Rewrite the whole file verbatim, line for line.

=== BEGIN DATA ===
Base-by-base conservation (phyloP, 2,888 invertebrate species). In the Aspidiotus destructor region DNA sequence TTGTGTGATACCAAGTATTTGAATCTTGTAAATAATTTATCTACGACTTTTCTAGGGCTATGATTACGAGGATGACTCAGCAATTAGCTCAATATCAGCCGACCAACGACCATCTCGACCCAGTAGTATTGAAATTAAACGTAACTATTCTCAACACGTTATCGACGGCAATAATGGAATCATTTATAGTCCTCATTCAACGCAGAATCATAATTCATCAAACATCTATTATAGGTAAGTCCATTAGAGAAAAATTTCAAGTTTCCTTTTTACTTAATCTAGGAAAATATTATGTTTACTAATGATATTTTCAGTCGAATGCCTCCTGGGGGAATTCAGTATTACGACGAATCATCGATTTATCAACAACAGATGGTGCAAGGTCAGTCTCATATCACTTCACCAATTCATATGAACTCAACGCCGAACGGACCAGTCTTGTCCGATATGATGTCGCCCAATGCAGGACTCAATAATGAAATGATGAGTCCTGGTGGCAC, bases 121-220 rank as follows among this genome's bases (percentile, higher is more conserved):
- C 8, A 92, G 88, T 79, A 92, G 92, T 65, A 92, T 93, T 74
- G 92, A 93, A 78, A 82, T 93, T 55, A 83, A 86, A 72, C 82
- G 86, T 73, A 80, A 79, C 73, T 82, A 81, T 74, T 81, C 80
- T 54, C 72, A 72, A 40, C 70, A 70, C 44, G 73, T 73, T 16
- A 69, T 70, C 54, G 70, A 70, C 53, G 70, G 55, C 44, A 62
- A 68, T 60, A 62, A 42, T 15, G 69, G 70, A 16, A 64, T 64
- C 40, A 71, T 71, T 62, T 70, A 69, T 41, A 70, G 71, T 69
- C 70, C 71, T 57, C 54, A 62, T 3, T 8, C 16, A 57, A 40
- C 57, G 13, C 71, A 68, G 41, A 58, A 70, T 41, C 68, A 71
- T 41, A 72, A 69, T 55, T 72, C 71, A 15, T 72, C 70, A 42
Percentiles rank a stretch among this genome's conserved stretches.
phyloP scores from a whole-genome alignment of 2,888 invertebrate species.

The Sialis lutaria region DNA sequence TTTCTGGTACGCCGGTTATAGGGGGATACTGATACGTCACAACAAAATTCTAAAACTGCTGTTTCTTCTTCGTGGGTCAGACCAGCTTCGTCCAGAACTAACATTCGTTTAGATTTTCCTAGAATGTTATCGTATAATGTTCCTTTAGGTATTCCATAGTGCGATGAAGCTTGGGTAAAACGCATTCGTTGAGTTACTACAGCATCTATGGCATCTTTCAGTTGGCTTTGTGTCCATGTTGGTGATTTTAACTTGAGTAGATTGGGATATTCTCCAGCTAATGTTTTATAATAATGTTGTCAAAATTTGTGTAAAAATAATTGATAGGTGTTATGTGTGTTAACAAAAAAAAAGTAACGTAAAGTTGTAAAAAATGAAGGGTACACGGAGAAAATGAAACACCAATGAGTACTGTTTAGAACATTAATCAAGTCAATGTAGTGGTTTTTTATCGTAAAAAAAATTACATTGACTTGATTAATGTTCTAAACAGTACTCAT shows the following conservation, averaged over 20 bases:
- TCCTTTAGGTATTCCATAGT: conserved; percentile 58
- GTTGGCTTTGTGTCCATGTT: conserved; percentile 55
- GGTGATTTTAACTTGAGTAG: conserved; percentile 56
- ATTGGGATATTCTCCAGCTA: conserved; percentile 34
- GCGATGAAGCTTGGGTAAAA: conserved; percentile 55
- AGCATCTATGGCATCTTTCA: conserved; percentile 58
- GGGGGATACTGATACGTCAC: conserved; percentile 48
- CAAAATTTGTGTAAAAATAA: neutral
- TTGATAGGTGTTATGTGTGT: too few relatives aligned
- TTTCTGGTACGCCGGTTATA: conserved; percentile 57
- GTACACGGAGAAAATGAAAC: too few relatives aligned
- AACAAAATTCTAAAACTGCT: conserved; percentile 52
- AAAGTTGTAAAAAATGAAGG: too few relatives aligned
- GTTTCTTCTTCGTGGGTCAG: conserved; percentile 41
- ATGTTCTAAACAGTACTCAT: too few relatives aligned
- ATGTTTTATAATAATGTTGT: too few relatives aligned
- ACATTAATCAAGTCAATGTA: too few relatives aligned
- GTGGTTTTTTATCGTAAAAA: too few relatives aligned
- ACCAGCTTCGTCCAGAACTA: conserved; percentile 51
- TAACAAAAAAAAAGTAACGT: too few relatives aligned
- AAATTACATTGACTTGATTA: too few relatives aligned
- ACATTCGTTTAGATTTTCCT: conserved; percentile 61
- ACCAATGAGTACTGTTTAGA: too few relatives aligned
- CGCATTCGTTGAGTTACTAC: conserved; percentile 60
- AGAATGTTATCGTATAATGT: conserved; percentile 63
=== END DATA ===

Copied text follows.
Base-by-base conservation (phyloP, 2,888 invertebrate species). In the Aspidiotus destructor region DNA sequence TTGTGTGATACCAAGTATTTGAATCTTGTAAATAATTTATCTACGACTTTTCTAGGGCTATGATTACGAGGATGACTCAGCAATTAGCTCAATATCAGCCGACCAACGACCATCTCGACCCAGTAGTATTGAAATTAAACGTAACTATTCTCAACACGTTATCGACGGCAATAATGGAATCATTTATAGTCCTCATTCAACGCAGAATCATAATTCATCAAACATCTATTATAGGTAAGTCCATTAGAGAAAAATTTCAAGTTTCCTTTTTACTTAATCTAGGAAAATATTATGTTTACTAATGATATTTTCAGTCGAATGCCTCCTGGGGGAATTCAGTATTACGACGAATCATCGATTTATCAACAACAGATGGTGCAAGGTCAGTCTCATATCACTTCACCAATTCATATGAACTCAACGCCGAACGGACCAGTCTTGTCCGATATGATGTCGCCCAATGCAGGACTCAATAATGAAATGATGAGTCCTGGTGGCAC, bases 121-220 rank as follows among this genome's bases (percentile, higher is more conserved):
- C 8, A 92, G 88, T 79, A 92, G 92, T 65, A 92, T 93, T 74
- G 92, A 93, A 78, A 82, T 93, T 55, A 83, A 86, A 72, C 82
- G 86, T 73, A 80, A 79, C 73, T 82, A 81, T 74, T 81, C 80
- T 54, C 72, A 72, A 40, C 70, A 70, C 44, G 73, T 73, T 16
- A 69, T 70, C 54, G 70, A 70, C 53, G 70, G 55, C 44, A 62
- A 68, T 60, A 62, A 42, T 15, G 69, G 70, A 16, A 64, T 64
- C 40, A 71, T 71, T 62, T 70, A 69, T 41, A 70, G 71, T 69
- C 70, C 71, T 57, C 54, A 62, T 3, T 8, C 16, A 57, A 40
- C 57, G 13, C 71, A 68, G 41, A 58, A 70, T 41, C 68, A 71
- T 41, A 72, A 69, T 55, T 72, C 71, A 15, T 72, C 70, A 42
Percentiles rank a stretch among this genome's conserved stretches.
phyloP scores from a whole-genome alignment of 2,888 invertebrate species.

The Sialis lutaria region DNA sequence TTTCTGGTACGCCGGTTATAGGGGGATACTGATACGTCACAACAAAATTCTAAAACTGCTGTTTCTTCTTCGTGGGTCAGACCAGCTTCGTCCAGAACTAACATTCGTTTAGATTTTCCTAGAATGTTATCGTATAATGTTCCTTTAGGTATTCCATAGTGCGATGAAGCTTGGGTAAAACGCATTCGTTGAGTTACTACAGCATCTATGGCATCTTTCAGTTGGCTTTGTGTCCATGTTGGTGATTTTAACTTGAGTAGATTGGGATATTCTCCAGCTAATGTTTTATAATAATGTTGTCAAAATTTGTGTAAAAATAATTGATAGGTGTTATGTGTGTTAACAAAAAAAAAGTAACGTAAAGTTGTAAAAAATGAAGGGTACACGGAGAAAATGAAACACCAATGAGTACTGTTTAGAACATTAATCAAGTCAATGTAGTGGTTTTTTATCGTAAAAAAAATTACATTGACTTGATTAATGTTCTAAACAGTACTCAT shows the following conservation, averaged over 20 bases:
- TCCTTTAGGTATTCCATAGT: conserved; percentile 58
- GTTGGCTTTGTGTCCATGTT: conserved; percentile 55
- GGTGATTTTAACTTGAGTAG: conserved; percentile 56
- ATTGGGATATTCTCCAGCTA: conserved; percentile 34
- GCGATGAAGCTTGGGTAAAA: conserved; percentile 55
- AGCATCTATGGCATCTTTCA: conserved; percentile 58
- GGGGGATACTGATACGTCAC: conserved; percentile 48
- CAAAATTTGTGTAAAAATAA: neutral
- TTGATAGGTGTTATGTGTGT: too few relatives aligned
- TTTCTGGTACGCCGGTTATA: conserved; percentile 57
- GTACACGGAGAAAATGAAAC: too few relatives aligned
- AACAAAATTCTAAAACTGCT: conserved; percentile 52
- AAAGTTGTAAAAAATGAAGG: too few relatives aligned
- GTTTCTTCTTCGTGGGTCAG: conserved; percentile 41
- ATGTTCTAAACAGTACTCAT: too few relatives aligned
- ATGTTTTATAATAATGTTGT: too few relatives aligned
- ACATTAATCAAGTCAATGTA: too few relatives aligned
- GTGGTTTTTTATCGTAAAAA: too few relatives aligned
- ACCAGCTTCGTCCAGAACTA: conserved; percentile 51
- TAACAAAAAAAAAGTAACGT: too few relatives aligned
- AAATTACATTGACTTGATTA: too few relatives aligned
- ACATTCGTTTAGATTTTCCT: conserved; percentile 61
- ACCAATGAGTACTGTTTAGA: too few relatives aligned
- CGCATTCGTTGAGTTACTAC: conserved; percentile 60
- AGAATGTTATCGTATAATGT: conserved; percentile 63